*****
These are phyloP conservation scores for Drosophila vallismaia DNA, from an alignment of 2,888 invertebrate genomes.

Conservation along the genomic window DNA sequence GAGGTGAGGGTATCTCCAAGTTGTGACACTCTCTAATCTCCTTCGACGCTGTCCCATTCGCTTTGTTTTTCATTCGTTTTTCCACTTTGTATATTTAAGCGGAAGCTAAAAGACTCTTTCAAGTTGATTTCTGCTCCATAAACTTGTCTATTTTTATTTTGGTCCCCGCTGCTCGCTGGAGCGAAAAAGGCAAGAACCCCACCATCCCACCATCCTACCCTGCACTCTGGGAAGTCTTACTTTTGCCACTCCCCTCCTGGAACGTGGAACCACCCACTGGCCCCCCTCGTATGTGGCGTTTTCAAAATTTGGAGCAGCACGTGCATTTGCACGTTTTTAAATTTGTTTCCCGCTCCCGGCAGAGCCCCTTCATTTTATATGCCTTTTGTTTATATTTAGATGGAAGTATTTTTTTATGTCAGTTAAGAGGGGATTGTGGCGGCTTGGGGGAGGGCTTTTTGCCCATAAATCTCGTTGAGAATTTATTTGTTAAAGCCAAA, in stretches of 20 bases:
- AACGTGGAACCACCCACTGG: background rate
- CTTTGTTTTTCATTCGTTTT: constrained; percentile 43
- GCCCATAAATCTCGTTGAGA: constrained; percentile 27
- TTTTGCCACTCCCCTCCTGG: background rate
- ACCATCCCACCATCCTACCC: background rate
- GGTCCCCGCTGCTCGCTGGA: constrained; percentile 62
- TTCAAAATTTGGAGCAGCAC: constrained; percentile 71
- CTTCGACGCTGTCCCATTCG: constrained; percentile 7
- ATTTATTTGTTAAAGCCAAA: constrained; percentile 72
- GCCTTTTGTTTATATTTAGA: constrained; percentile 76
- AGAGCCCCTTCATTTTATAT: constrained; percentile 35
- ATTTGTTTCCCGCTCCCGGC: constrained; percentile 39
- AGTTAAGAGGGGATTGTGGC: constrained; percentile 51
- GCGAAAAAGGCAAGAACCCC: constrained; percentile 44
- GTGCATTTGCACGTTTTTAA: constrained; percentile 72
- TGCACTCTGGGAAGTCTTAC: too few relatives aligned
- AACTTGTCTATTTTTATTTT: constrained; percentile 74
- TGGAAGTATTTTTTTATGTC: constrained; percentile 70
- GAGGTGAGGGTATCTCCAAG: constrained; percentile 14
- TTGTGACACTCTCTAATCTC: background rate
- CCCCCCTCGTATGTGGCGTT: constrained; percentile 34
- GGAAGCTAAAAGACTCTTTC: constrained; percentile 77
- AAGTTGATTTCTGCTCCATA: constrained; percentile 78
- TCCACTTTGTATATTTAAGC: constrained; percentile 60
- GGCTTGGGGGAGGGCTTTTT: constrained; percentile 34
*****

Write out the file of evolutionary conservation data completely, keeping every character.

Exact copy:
These are phyloP conservation scores for Drosophila vallismaia DNA, from an alignment of 2,888 invertebrate genomes.

Conservation along the genomic window DNA sequence GAGGTGAGGGTATCTCCAAGTTGTGACACTCTCTAATCTCCTTCGACGCTGTCCCATTCGCTTTGTTTTTCATTCGTTTTTCCACTTTGTATATTTAAGCGGAAGCTAAAAGACTCTTTCAAGTTGATTTCTGCTCCATAAACTTGTCTATTTTTATTTTGGTCCCCGCTGCTCGCTGGAGCGAAAAAGGCAAGAACCCCACCATCCCACCATCCTACCCTGCACTCTGGGAAGTCTTACTTTTGCCACTCCCCTCCTGGAACGTGGAACCACCCACTGGCCCCCCTCGTATGTGGCGTTTTCAAAATTTGGAGCAGCACGTGCATTTGCACGTTTTTAAATTTGTTTCCCGCTCCCGGCAGAGCCCCTTCATTTTATATGCCTTTTGTTTATATTTAGATGGAAGTATTTTTTTATGTCAGTTAAGAGGGGATTGTGGCGGCTTGGGGGAGGGCTTTTTGCCCATAAATCTCGTTGAGAATTTATTTGTTAAAGCCAAA, in stretches of 20 bases:
- AACGTGGAACCACCCACTGG: background rate
- CTTTGTTTTTCATTCGTTTT: constrained; percentile 43
- GCCCATAAATCTCGTTGAGA: constrained; percentile 27
- TTTTGCCACTCCCCTCCTGG: background rate
- ACCATCCCACCATCCTACCC: background rate
- GGTCCCCGCTGCTCGCTGGA: constrained; percentile 62
- TTCAAAATTTGGAGCAGCAC: constrained; percentile 71
- CTTCGACGCTGTCCCATTCG: constrained; percentile 7
- ATTTATTTGTTAAAGCCAAA: constrained; percentile 72
- GCCTTTTGTTTATATTTAGA: constrained; percentile 76
- AGAGCCCCTTCATTTTATAT: constrained; percentile 35
- ATTTGTTTCCCGCTCCCGGC: constrained; percentile 39
- AGTTAAGAGGGGATTGTGGC: constrained; percentile 51
- GCGAAAAAGGCAAGAACCCC: constrained; percentile 44
- GTGCATTTGCACGTTTTTAA: constrained; percentile 72
- TGCACTCTGGGAAGTCTTAC: too few relatives aligned
- AACTTGTCTATTTTTATTTT: constrained; percentile 74
- TGGAAGTATTTTTTTATGTC: constrained; percentile 70
- GAGGTGAGGGTATCTCCAAG: constrained; percentile 14
- TTGTGACACTCTCTAATCTC: background rate
- CCCCCCTCGTATGTGGCGTT: constrained; percentile 34
- GGAAGCTAAAAGACTCTTTC: constrained; percentile 77
- AAGTTGATTTCTGCTCCATA: constrained; percentile 78
- TCCACTTTGTATATTTAAGC: constrained; percentile 60
- GGCTTGGGGGAGGGCTTTTT: constrained; percentile 34